Investors are in a tricky spot when it comes to failing startups. On the one hand you might think they should double down to help “by any means necessary.” And often they do roll up their sleeves to try and stem disaster. But it doesn’t always make sense. The opportunity cost of doubling down on something that’s going to lose is high. Investors have a portfolio to worry about and if they focus too much energy on those that aren’t going to generate significant returns, they’re not doing what’s in the best interest of their funds. It’s why you may feel somewhat abandoned by your investors if things are going sideways—they have to “cut and run” to focus on the winners. This does not mean they should treat you poorly or ignore you, but you have to appreciate their goals as well.
OK, back to you.
You’re the founder. You have to decide if you still have the strength and will to keep going.
If you don’t, you should move on. The odds of you turning something around when your heart isn’t in it are very small. And the opportunity cost for you is huge.
It’s why I believe your purpose (i.e. why you started a company in the first place) is so important:
Let’s assume you do want to keep going. Now what?
Now, you should subscribe to Focused Chaos! And then keep reading :) 🙏
2. Do you have a plan for what to do next?
If things aren’t working, doing the same thing over and over isn’t going to solve the problem. You can’t keep going, mindlessly pursuing the same strategy, hoping that something magical will happen and you’ll win. There’s perseverance and then there’s insanity. Perseverance is good (within reason); insanity is not.
When a startup wins, a decent portion of that victory is often attributed to luck. Most founders will agree with that. But waiting around for luck is a death trap. “You make your own luck” means you put yourself in a position to be lucky, for good things to happen—which is different than sitting in front of your computer willing the answer into existence.
If you have the strength and commitment to keep going you need a plan. You have to do something—and while you’ll get plenty of advice (solicited or otherwise), you have to decide what to do.
First, you need to reduce burn as much as possible.
You may have already started this process, but you should figure out how to be more aggressive. There’s no time to waste, and unfortunately there isn’t any time to be sentimental either. Cut everything you possibly can. Do what you can to give yourself maximum runway—to survive like a camel (or cockroach).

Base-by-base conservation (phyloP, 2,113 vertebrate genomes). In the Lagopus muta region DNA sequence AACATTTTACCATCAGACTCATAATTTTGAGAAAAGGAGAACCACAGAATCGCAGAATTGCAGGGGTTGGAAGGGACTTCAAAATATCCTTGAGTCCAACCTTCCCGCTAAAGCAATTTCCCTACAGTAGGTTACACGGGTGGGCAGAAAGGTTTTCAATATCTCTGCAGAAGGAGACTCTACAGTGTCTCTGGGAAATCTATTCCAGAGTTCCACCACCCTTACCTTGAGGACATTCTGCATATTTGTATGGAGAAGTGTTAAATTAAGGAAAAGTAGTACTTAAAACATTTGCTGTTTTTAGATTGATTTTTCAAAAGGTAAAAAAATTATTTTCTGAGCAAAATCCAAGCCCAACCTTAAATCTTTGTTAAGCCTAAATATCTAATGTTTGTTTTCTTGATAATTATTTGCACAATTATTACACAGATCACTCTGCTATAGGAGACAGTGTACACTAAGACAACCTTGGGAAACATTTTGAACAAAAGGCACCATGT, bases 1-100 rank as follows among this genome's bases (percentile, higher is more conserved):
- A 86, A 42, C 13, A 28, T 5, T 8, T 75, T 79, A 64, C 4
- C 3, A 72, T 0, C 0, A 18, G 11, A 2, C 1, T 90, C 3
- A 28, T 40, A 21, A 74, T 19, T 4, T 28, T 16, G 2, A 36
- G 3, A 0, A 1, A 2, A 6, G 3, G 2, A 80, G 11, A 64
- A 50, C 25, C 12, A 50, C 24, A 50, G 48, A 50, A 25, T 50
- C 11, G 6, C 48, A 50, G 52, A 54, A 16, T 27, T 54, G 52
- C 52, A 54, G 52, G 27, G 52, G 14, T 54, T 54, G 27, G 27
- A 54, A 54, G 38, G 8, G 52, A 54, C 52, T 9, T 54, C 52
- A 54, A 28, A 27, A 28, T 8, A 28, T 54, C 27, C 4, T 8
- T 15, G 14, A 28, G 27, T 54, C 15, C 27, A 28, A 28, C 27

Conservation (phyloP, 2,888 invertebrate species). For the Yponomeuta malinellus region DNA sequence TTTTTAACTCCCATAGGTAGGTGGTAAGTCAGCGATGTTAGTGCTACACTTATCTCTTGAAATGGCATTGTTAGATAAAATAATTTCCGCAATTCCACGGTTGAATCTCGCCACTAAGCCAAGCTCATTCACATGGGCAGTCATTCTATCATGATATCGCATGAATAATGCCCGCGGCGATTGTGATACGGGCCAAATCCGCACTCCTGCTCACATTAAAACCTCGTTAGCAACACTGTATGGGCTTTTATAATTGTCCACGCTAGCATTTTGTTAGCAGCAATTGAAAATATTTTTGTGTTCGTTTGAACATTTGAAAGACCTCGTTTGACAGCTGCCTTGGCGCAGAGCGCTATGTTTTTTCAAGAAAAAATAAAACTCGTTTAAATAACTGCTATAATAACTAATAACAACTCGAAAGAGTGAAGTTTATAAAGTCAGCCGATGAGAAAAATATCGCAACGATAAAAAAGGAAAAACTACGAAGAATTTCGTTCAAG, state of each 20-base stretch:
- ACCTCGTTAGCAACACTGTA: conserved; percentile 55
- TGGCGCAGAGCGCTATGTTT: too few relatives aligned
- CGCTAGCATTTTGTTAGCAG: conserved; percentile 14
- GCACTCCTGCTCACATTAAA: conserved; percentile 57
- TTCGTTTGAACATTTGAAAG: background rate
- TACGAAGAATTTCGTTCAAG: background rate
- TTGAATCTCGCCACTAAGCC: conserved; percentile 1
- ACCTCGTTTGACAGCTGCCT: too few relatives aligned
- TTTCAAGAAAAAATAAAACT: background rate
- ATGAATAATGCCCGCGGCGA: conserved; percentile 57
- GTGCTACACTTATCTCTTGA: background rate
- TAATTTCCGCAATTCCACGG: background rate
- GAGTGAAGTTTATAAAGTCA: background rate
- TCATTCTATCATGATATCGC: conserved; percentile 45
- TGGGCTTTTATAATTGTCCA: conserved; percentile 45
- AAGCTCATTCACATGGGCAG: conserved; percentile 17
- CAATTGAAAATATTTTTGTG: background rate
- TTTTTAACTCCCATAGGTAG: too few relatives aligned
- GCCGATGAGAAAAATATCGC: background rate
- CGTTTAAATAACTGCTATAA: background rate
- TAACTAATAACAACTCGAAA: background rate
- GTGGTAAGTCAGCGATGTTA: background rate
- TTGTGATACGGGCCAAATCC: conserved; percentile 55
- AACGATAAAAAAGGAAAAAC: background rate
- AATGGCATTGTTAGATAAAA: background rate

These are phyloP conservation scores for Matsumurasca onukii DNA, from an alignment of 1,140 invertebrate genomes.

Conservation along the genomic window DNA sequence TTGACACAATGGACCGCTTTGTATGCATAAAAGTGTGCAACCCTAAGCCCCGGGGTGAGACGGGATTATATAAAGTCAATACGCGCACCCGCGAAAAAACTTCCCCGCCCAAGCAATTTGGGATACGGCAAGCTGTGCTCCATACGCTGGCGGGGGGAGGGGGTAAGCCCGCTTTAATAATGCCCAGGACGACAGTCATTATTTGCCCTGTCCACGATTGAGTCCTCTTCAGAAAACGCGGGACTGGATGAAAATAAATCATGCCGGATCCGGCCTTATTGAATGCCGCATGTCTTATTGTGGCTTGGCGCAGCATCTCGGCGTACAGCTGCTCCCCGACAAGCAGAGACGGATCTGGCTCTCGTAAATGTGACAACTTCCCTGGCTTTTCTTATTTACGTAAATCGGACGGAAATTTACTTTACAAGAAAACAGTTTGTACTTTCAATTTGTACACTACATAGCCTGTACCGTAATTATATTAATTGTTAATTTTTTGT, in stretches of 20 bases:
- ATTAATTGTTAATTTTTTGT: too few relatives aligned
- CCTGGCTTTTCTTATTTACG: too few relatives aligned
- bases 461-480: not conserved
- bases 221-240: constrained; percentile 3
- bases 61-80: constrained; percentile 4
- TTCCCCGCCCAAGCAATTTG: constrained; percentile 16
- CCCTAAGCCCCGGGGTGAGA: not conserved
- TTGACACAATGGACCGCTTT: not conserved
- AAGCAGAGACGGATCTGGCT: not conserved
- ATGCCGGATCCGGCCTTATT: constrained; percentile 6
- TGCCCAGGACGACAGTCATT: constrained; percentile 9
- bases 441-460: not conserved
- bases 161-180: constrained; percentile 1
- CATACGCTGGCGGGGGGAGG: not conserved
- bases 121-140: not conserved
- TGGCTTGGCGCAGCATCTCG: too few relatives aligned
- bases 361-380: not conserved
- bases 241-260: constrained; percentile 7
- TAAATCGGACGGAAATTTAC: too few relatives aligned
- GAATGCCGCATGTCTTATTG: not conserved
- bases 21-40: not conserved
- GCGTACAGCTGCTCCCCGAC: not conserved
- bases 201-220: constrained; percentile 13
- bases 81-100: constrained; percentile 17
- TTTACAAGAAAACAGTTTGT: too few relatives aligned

Next, you probably should explore a pivot.
It’s possible with a reduced burn that you can keep “doing what you’re doing” and survive long enough to come out the other side. But more likely, you know that your current approach isn’t going to work no matter how long you survive, so you’ll need to pivot.
A pivot is a change in strategy (ideally 1 thing changes at a time) based on learning.
You might realize you’ve targeted the wrong customer (ideal client profile/ICP) so you pivot to a new customer or market.
Or you might realize that you have the right customer, but the product is wrong. It might mean changing something significant in the product or going after a completely different problem with something new (but targeting the same customer.)
Or you might realize that you have the right customer and the right product, but the wrong business model.
These are changes (minor or significant) in what you’re doing based on something you’ve learned.
Startup success is based on learning and speed of execution
The likelihood of startup success is dependent on the rate of learning and execution. If the rate of learning is high, you still have a chance, especially if you can identify an opportunity to pivot (in a small or big way.) Your job is to run rapid experiments, inexpensively, learn quickly and make fast decisions—with the goal of generating sufficient traction or progress to justify continuing. If the rate of learning is low, you’re in trouble.
If you have to cut so deeply that you can’t execute quickly anymore (i.e. there’s no one around to do the work), then pivoting won’t work. You may buy yourself more runway, but the speed of execution will be too slow, which in turn kills the speed of learning. If you can’t execute, you can’t learn, if you can’t learn, you can’t win.
Pivots vs. Resets